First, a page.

Mayrovitz HN and others. Assessment of the short-term effects of a permanent magnet on normal skin blood circulation via laser-Doppler flowmetry. Scientific Review of Alternative Medicine 6(1):9-12, 2002.
Multanen J and others. Pulsed electromagnetic field therapy in the treatment of pain andother symptoms in Fibromyalgia: A randomized controlled study. Bioelectromagnetics 39(5), 2017.
Morales halts unproven claims for magnet therapy. News release, April 9, 1998.
Gill LJ. Letter to William L. Roper, Feb 3, 1997.
Jeff Wynton and the Consumer Justice Center v. Florsheim Group, Inc., Shoe Emporium. Superior Court of California, Orange County, Case #00CC09419, filed Aug 8, 2000.
Burns EB. Omnibus ruling on defendants’ motion to strike and motions to dismiss. United States of America v Richard Markoll, Ernestine Binder Markoll, and Bio-Magnetic Systems, Inc. U.S. District Court, District of Connecticut, No. 3:00cr133(EBB), Jan 2001.
Defense Criminal Investigative Service press release, Aug, 2001.
Defense Criminal Investigative Service press release, June, 2001.
Barrett S. California Attorney General sues magnetic mattress pad sellers. Quackwatch, Sept 24, 2002.
Caldwell B. ‘Something doesn’t seem right.’ After running afoul of consumer laws in the U.S., Thorsten Wietschel has come north to sell magnetic mattress covers. The Record, Jan 26, 2008.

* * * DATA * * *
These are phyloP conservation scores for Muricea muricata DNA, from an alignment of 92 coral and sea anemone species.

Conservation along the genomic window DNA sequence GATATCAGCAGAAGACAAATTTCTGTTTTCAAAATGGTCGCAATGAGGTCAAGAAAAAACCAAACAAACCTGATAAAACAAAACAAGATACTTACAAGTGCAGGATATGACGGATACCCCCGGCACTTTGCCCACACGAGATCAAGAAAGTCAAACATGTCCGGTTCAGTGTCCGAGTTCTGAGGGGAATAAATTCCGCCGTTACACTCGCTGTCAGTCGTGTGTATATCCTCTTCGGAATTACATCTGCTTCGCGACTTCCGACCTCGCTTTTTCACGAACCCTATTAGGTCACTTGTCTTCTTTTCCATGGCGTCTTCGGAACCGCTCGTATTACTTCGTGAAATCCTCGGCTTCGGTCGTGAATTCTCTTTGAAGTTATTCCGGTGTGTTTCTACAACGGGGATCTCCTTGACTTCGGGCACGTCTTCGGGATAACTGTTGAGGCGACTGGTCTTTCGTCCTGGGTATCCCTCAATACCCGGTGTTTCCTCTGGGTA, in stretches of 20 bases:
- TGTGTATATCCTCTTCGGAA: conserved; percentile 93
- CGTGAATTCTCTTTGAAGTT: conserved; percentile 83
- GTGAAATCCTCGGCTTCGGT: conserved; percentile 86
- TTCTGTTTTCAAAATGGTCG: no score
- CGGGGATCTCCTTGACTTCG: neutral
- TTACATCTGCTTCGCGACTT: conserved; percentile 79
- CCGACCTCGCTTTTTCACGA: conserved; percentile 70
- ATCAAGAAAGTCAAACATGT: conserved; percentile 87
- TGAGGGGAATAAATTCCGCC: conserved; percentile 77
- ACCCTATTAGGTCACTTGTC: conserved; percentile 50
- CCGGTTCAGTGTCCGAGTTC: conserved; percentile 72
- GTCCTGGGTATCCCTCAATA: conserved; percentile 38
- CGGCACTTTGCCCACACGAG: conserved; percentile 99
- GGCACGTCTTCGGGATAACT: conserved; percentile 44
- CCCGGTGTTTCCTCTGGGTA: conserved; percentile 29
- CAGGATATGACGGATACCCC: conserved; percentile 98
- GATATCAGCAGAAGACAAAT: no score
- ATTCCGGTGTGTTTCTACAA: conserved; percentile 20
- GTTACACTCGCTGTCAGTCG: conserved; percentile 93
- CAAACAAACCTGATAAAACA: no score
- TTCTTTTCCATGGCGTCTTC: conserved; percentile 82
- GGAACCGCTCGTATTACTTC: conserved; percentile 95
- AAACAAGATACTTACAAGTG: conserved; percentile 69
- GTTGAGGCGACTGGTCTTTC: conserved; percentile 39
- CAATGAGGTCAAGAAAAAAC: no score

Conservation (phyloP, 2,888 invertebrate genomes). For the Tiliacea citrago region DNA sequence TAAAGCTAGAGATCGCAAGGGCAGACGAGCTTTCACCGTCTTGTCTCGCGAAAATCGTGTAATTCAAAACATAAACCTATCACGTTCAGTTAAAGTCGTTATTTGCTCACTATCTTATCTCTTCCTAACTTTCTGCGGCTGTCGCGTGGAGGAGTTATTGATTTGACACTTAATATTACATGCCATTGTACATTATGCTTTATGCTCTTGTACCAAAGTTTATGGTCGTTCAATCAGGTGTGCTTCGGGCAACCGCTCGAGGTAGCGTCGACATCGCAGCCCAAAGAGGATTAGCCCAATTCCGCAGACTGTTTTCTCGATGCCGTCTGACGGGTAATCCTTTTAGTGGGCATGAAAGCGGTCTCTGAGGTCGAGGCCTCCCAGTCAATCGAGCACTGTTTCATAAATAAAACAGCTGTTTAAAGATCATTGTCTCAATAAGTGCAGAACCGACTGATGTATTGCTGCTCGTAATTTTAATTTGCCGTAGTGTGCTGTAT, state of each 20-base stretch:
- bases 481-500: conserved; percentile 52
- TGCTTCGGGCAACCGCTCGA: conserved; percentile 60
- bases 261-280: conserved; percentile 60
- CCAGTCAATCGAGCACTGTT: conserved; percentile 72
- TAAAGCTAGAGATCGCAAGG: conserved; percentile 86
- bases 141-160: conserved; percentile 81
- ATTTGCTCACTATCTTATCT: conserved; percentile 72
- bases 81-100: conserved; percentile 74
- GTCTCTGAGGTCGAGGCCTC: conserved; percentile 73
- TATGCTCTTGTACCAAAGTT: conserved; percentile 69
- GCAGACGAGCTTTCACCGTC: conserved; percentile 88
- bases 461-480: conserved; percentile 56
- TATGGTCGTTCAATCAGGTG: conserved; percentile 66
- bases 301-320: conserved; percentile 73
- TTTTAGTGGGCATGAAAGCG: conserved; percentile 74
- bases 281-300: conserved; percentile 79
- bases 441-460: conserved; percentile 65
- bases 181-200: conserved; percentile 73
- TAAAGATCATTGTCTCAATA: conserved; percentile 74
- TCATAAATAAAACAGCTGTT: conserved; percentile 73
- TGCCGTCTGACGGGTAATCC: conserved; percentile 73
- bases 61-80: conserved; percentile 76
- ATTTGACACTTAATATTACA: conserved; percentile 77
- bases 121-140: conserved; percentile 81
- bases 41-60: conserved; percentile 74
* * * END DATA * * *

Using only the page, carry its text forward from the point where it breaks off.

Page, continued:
Reader Response
From David Gessell, a design engineer from Oakland, California:
I recently was introduced to the bizarre concept that magnetic insoles can promote health and relieve pain. The seller promised improved circulation, reduced pain, better oxygen uptake, weight loss, and more or less any other positive benefit that could be imagined or requested. The mechanism presented was: Humans evolved (or were created, for those residents of Kansas) in the presence of the Earth’s magnetic fields. These fields are blocked by concrete and pavement and other human structures. In the supposed absence of these fields the body in some way suffers. A friend had purchased magnetic insoles at an approximate cost of $100. She returned them after I explained that:

Magnetic fields are not blocked by concrete (unless it is steel-reinforced). Any place a compass works, the earth’s magnetic fields are present.
Blood is not magnetic. If it were, one’s body would explode in an MRI machine.
DC magnetic fields have no known effect at on the human body at levels strong enough to bend steel bars as commonly experienced by magnet and fusion researchers. These individuals are exposed to magnetic field strengths 6 to 10 orders of magnitude greater than that created by the rubberized magnetic insoles, without becoming either more or less healthful.

This article was revised on June 29, 2008.
Reference 9 was added on October 16, 2019